U.S. Senate Democrats on Thursday blocked legislation meant to kill the Iran nuclear deal for a third time, securing perhaps the greatest foreign policy win of President Barack Obama’s six years in office and clearing the way to implement the accord.
By a 56-42 vote, the Republican-majority Senate fell short of the 60 votes needed to advance in the 100-member chamber.
Despite an intense and expensive lobbying effort against it, all but four of Obama’s fellow Democrats backed the nuclear pact between the United States, five other world powers and Tehran announced in July.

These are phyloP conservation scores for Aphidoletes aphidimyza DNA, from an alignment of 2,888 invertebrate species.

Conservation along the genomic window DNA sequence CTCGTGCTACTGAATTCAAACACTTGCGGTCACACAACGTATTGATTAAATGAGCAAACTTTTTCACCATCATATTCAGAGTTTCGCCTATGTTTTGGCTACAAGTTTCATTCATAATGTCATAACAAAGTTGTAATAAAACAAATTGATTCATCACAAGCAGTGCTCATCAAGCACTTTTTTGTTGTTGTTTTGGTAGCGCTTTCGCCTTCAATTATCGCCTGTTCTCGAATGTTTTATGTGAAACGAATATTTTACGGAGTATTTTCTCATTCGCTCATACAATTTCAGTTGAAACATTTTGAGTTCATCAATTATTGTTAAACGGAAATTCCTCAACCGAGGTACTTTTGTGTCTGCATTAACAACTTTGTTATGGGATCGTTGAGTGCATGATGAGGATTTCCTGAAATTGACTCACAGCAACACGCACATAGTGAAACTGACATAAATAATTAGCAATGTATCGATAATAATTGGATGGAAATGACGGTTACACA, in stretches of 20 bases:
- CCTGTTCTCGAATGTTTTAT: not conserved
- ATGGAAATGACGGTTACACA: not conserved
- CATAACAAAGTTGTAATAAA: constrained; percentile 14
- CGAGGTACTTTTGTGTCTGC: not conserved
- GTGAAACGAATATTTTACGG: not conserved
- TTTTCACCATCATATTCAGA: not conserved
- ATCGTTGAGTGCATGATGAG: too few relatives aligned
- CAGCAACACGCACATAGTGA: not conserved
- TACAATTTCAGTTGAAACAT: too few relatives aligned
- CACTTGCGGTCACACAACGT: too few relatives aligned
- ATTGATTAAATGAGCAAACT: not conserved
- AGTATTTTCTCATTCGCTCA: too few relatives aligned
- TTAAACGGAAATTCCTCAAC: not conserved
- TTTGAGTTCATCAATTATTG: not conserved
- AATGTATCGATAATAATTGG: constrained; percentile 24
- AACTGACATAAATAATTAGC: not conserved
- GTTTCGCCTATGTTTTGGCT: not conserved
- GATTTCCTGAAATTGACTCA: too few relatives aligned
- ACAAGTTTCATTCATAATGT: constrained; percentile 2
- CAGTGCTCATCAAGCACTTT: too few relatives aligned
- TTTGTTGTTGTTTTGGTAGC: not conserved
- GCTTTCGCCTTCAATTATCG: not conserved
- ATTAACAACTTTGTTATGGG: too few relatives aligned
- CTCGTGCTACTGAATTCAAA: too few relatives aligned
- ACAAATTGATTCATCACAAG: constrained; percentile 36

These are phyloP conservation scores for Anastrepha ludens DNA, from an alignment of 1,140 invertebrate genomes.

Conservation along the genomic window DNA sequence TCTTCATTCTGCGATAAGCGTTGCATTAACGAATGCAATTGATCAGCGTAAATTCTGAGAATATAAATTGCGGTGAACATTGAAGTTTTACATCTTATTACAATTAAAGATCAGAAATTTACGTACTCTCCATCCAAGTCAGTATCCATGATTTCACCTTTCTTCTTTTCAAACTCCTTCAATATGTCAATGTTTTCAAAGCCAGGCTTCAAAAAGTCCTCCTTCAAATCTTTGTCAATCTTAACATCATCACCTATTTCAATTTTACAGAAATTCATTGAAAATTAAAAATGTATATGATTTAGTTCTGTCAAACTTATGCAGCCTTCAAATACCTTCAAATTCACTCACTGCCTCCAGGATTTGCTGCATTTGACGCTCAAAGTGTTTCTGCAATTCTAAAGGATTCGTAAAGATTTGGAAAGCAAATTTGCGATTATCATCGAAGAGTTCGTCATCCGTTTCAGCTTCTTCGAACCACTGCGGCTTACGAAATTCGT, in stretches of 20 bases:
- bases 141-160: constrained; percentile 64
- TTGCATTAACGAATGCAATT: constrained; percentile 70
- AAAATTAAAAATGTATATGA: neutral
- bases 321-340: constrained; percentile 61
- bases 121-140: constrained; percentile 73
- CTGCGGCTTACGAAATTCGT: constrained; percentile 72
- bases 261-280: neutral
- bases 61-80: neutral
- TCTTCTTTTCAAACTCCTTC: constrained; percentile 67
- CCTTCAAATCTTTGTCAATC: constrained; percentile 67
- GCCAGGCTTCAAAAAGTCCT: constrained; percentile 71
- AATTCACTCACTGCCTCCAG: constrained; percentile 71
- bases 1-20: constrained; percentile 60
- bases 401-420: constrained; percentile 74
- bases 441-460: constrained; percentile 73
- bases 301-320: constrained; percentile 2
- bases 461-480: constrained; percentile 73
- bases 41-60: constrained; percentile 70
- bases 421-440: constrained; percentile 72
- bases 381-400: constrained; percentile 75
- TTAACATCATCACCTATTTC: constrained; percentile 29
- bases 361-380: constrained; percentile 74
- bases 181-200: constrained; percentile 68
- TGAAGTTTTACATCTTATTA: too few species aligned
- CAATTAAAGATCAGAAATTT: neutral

With no more Senate votes this week, the result ensured Congress will not pass a resolution of disapproval that would have crippled the deal by eliminating Obama’s ability to waive many sanctions.
A resolution would have had to pass both the Senate and House of Representatives by midnight Thursday, and survive Obama’s veto, to be enacted.
The House, where Republicans also have a majority, never voted on the resolution, opting to pass three symbolic Iran-related measures that would not have affected the nuclear deal.